More about surfing

Ed Dolman
Wed 2 Dec 2009 15:08
Hello Readers,
It occurs to your correspondent that you may have been given a slightly misleading impression about the joys of mid-Atlantic surfing. We know that our readership is becoming adept at picturing things without pictures, so try this one. The wind is coming from more or less behind the boat at an average of, let's say, 20 knots (although for most of yesterday it was more like 25). Now, you add a swell of up to 3 metres following the boat and off we go surfing down the swell at 8 knots, racing towards St Lucia. This would be perfect and the off-watch crew would be sleeping soundly in their bunks, whilst the helmsman would be imagining himself on a giant surfboard skimming across the ocean. Unfortunately, the reality is more like this. Although the wind is, generally, coming from behind the boat, we have been experiencing some quite quick 10 - 15 degree windshifts, which require corresponding changes of course to keep the sails filled, constantly changing the angle of the boat to the swell. Every once in a while the swell is, indeed, in line with boat and we do go racing down it at over 8 knots. However, most of the time the swell is coming from a variety of different angles without any apparent pattern, making it difficult to steer in a straight line and throwing the boat from side to side. Sometimes, the sideways force is so strong that it's impossible to resist the swell picking the boat up and slewing it round; you just have to let the swell do its work and then try to straighten the boat up. As you can imagine this all makes for a less than comfortable time below, although we're all getting good at bracing ourselves for unexpected lurches and crashes into solid objects! Pete is sleeping (or attempting to) in the forward cabin which has been renamed the washing machine (although tumble dryer might be more appropriate, for at least it is dry in there). And there we were expecting a nice gentle sail across the ocean!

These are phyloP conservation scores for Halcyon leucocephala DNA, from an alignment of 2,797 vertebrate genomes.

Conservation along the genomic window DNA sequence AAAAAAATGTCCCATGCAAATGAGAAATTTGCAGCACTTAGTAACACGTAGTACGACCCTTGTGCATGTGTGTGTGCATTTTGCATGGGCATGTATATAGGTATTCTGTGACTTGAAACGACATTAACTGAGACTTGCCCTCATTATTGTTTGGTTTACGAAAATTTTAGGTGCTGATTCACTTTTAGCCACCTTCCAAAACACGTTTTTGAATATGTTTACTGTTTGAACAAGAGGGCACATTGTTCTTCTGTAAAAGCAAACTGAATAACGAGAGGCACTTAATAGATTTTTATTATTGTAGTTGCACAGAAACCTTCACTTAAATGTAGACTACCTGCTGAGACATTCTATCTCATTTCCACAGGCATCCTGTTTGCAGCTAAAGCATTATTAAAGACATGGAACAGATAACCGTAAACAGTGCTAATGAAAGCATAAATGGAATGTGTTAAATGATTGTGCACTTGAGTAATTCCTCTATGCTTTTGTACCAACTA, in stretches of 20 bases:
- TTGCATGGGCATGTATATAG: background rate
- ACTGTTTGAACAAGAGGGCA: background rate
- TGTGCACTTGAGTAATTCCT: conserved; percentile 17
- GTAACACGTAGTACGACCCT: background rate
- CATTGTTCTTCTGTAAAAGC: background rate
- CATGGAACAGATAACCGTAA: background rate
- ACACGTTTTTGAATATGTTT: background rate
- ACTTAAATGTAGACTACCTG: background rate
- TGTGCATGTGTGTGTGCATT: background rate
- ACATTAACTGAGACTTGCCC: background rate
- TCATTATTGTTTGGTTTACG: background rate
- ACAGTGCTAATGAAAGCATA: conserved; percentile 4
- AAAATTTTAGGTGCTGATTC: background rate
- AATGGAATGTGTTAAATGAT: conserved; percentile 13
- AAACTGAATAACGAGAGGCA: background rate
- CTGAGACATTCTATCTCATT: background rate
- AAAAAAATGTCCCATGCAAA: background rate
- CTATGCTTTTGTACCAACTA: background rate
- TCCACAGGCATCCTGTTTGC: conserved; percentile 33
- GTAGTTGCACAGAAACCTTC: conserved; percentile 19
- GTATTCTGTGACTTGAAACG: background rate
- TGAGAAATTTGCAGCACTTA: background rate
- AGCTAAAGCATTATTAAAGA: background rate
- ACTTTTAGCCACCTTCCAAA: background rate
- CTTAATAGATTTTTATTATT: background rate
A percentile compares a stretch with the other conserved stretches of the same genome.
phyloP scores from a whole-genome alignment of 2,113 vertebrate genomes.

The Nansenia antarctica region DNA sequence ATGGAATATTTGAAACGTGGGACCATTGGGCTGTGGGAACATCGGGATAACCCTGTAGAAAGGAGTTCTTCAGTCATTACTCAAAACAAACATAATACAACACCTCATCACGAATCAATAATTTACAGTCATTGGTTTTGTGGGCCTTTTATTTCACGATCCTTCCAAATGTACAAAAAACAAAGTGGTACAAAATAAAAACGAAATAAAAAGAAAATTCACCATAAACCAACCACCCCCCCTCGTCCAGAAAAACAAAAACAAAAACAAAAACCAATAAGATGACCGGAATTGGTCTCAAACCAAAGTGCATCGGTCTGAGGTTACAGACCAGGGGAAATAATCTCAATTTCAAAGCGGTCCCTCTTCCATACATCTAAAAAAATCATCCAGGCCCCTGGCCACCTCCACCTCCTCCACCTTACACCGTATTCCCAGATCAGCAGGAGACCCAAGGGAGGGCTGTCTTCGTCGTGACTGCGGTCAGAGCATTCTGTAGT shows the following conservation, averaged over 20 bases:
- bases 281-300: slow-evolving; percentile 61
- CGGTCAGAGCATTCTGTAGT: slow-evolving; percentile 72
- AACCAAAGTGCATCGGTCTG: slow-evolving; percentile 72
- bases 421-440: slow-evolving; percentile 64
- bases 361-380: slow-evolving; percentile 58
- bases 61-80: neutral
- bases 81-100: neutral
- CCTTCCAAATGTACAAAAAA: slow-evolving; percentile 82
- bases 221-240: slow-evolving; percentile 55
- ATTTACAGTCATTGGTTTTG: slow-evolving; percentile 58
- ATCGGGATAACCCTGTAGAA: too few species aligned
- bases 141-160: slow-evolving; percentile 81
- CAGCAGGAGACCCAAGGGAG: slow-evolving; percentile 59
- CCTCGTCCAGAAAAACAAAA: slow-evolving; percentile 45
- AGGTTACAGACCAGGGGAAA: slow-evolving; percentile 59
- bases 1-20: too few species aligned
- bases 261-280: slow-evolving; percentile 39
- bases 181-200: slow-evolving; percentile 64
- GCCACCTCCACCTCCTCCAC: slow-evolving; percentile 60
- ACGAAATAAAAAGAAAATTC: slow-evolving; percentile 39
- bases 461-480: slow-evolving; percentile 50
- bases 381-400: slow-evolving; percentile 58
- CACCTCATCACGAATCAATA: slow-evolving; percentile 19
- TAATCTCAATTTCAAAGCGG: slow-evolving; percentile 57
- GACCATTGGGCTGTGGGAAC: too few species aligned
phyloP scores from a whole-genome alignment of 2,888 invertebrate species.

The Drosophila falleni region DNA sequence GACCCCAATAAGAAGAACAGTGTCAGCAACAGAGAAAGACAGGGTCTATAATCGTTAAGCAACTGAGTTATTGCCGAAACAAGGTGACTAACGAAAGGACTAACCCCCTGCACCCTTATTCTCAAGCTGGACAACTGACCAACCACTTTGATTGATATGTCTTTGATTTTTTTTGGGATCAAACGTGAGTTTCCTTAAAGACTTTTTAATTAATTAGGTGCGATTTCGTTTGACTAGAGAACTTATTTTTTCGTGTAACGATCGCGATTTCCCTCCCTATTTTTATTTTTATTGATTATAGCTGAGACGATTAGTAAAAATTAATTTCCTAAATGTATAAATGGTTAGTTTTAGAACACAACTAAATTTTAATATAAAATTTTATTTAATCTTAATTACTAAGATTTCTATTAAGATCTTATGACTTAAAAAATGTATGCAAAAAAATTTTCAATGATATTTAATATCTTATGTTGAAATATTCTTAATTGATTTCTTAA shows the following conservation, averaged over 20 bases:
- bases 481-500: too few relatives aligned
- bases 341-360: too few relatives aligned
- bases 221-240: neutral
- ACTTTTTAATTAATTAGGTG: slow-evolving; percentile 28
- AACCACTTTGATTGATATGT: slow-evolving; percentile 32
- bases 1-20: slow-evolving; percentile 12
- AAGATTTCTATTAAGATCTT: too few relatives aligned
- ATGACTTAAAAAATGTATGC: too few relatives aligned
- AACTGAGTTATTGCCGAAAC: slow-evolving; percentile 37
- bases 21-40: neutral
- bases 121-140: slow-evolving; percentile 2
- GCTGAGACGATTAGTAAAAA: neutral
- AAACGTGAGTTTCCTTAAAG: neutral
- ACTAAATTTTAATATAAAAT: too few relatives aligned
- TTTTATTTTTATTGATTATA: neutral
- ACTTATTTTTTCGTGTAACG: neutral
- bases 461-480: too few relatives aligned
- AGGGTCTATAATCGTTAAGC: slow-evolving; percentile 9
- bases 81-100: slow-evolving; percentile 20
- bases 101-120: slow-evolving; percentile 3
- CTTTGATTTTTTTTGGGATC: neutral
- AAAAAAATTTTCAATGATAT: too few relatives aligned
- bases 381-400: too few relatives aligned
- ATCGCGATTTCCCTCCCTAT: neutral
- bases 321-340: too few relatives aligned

We have, in fact, altered course slightly again this morning to go a little further south, back on a reach (with both sails on the same side of the boat) which is more comfortable.Highlights of last night were a ship ( 6 miles to the north of us and travelling north east, presumably from South America), some more squalls (OK again as we could see them coming and furled most of the genoa away in preparation) and some dolphins at about 4am. Unfortunately, it was dark so we couldn't see them very well but they stayed with us for about 30 minutes. The 24 hour run to noon GMT today by the boat's log was 174 miles so that sail change made all the difference(!) Let's see what the ARC control give us based on our position report. We now have 1078 miles to go. We're all desperately sorry about the bad weather back in England. It's 34C and sunny again here! Bye for now. 02/12/09.